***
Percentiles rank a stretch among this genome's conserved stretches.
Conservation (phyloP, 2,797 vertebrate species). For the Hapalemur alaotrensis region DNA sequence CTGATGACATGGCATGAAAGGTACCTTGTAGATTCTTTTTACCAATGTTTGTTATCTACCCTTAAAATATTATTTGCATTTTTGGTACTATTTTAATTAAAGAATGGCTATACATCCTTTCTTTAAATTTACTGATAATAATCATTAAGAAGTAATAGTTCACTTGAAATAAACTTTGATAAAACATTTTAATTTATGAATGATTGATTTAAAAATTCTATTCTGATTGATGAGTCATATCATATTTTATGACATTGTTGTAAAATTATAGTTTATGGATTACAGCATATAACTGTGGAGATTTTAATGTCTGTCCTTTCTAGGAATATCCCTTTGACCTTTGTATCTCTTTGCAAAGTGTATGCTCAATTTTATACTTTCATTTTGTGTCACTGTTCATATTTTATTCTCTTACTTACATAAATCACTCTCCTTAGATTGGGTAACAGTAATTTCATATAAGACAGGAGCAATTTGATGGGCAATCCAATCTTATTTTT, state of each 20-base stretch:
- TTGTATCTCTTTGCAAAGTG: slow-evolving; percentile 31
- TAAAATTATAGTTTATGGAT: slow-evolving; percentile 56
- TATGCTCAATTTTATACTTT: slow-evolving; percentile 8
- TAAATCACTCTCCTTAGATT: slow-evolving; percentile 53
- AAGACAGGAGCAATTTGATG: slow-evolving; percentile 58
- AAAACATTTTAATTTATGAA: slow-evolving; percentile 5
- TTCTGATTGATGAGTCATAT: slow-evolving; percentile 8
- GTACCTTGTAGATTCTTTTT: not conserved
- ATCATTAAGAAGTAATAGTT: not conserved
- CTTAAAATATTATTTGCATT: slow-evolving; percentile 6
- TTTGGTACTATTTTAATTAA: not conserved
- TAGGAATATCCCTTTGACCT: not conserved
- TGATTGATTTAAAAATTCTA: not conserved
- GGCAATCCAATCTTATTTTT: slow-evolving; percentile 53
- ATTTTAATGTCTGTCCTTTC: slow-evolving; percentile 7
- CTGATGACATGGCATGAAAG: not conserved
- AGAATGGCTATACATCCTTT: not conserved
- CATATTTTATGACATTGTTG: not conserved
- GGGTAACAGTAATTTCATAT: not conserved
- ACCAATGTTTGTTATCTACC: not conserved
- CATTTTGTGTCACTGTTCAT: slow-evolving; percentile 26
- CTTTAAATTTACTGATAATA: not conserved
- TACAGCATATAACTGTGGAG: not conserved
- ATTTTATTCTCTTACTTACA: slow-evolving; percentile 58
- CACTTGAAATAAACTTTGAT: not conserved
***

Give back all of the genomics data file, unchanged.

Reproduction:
Percentiles rank a stretch among this genome's conserved stretches.
Conservation (phyloP, 2,797 vertebrate species). For the Hapalemur alaotrensis region DNA sequence CTGATGACATGGCATGAAAGGTACCTTGTAGATTCTTTTTACCAATGTTTGTTATCTACCCTTAAAATATTATTTGCATTTTTGGTACTATTTTAATTAAAGAATGGCTATACATCCTTTCTTTAAATTTACTGATAATAATCATTAAGAAGTAATAGTTCACTTGAAATAAACTTTGATAAAACATTTTAATTTATGAATGATTGATTTAAAAATTCTATTCTGATTGATGAGTCATATCATATTTTATGACATTGTTGTAAAATTATAGTTTATGGATTACAGCATATAACTGTGGAGATTTTAATGTCTGTCCTTTCTAGGAATATCCCTTTGACCTTTGTATCTCTTTGCAAAGTGTATGCTCAATTTTATACTTTCATTTTGTGTCACTGTTCATATTTTATTCTCTTACTTACATAAATCACTCTCCTTAGATTGGGTAACAGTAATTTCATATAAGACAGGAGCAATTTGATGGGCAATCCAATCTTATTTTT, state of each 20-base stretch:
- TTGTATCTCTTTGCAAAGTG: slow-evolving; percentile 31
- TAAAATTATAGTTTATGGAT: slow-evolving; percentile 56
- TATGCTCAATTTTATACTTT: slow-evolving; percentile 8
- TAAATCACTCTCCTTAGATT: slow-evolving; percentile 53
- AAGACAGGAGCAATTTGATG: slow-evolving; percentile 58
- AAAACATTTTAATTTATGAA: slow-evolving; percentile 5
- TTCTGATTGATGAGTCATAT: slow-evolving; percentile 8
- GTACCTTGTAGATTCTTTTT: not conserved
- ATCATTAAGAAGTAATAGTT: not conserved
- CTTAAAATATTATTTGCATT: slow-evolving; percentile 6
- TTTGGTACTATTTTAATTAA: not conserved
- TAGGAATATCCCTTTGACCT: not conserved
- TGATTGATTTAAAAATTCTA: not conserved
- GGCAATCCAATCTTATTTTT: slow-evolving; percentile 53
- ATTTTAATGTCTGTCCTTTC: slow-evolving; percentile 7
- CTGATGACATGGCATGAAAG: not conserved
- AGAATGGCTATACATCCTTT: not conserved
- CATATTTTATGACATTGTTG: not conserved
- GGGTAACAGTAATTTCATAT: not conserved
- ACCAATGTTTGTTATCTACC: not conserved
- CATTTTGTGTCACTGTTCAT: slow-evolving; percentile 26
- CTTTAAATTTACTGATAATA: not conserved
- TACAGCATATAACTGTGGAG: not conserved
- ATTTTATTCTCTTACTTACA: slow-evolving; percentile 58
- CACTTGAAATAAACTTTGAT: not conserved